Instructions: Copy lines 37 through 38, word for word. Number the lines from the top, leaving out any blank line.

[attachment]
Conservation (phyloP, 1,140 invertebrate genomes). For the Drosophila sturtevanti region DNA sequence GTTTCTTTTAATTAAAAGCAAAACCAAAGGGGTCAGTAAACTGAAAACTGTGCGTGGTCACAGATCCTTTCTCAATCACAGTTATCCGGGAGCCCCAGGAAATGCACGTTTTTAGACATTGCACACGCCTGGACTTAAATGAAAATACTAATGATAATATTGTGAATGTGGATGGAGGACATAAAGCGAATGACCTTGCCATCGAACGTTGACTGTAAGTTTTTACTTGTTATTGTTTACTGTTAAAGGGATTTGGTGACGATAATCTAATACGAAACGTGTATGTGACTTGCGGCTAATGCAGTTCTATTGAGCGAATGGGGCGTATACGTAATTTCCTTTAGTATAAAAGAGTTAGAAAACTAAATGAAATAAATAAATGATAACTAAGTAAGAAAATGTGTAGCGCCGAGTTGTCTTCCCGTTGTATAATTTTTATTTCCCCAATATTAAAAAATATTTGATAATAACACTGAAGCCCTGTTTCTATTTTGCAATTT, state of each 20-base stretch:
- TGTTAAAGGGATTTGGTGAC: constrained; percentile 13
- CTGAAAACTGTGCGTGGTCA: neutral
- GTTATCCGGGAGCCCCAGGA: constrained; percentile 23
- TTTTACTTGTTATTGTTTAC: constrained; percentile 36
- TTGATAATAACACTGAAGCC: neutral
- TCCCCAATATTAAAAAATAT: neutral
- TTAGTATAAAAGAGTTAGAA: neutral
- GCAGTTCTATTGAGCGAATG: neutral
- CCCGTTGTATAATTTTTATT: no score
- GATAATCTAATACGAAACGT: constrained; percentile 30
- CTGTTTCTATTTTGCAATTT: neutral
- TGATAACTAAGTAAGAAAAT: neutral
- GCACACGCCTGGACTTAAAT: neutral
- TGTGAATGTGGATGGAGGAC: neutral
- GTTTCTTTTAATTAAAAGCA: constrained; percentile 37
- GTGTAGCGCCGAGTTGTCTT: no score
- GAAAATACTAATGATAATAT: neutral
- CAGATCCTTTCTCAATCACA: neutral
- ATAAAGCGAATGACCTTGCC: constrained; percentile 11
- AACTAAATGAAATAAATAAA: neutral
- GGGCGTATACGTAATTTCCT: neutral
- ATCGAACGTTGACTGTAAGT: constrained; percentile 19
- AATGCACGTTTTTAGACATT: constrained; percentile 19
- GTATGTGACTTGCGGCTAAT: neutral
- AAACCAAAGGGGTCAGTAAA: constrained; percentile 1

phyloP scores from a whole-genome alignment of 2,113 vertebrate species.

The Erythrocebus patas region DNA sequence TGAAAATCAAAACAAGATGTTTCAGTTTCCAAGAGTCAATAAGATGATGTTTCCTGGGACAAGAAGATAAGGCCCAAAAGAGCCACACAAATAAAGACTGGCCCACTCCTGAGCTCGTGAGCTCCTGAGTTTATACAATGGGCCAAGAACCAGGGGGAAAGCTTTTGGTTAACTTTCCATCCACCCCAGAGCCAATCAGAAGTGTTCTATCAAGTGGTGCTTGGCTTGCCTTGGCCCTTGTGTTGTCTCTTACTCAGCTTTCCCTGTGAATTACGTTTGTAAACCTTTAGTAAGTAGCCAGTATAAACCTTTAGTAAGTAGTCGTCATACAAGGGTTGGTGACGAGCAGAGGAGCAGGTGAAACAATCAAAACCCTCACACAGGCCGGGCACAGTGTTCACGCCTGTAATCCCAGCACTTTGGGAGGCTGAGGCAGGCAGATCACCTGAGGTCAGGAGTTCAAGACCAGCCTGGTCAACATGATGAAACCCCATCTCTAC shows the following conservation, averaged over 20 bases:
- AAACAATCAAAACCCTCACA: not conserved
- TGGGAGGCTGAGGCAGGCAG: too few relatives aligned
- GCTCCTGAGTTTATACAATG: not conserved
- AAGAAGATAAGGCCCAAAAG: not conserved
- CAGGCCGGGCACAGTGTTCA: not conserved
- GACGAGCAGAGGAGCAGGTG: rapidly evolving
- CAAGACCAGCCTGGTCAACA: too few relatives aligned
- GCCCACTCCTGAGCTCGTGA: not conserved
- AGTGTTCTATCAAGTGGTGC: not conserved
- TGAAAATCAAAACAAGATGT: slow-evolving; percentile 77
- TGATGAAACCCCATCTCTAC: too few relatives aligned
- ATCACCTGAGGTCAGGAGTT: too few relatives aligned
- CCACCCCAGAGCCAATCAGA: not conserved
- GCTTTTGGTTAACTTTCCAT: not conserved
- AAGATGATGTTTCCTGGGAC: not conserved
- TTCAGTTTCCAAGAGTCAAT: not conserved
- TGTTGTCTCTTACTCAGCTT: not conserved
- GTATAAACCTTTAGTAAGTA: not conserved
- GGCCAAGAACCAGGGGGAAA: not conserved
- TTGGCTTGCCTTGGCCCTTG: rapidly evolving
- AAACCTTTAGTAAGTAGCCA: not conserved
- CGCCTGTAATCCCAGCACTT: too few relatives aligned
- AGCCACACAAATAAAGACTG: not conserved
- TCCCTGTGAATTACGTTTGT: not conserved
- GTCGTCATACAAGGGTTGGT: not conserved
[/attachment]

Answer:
- AGTGTTCTATCAAGTGGTGC: not conserved
- TGAAAATCAAAACAAGATGT: slow-evolving; percentile 77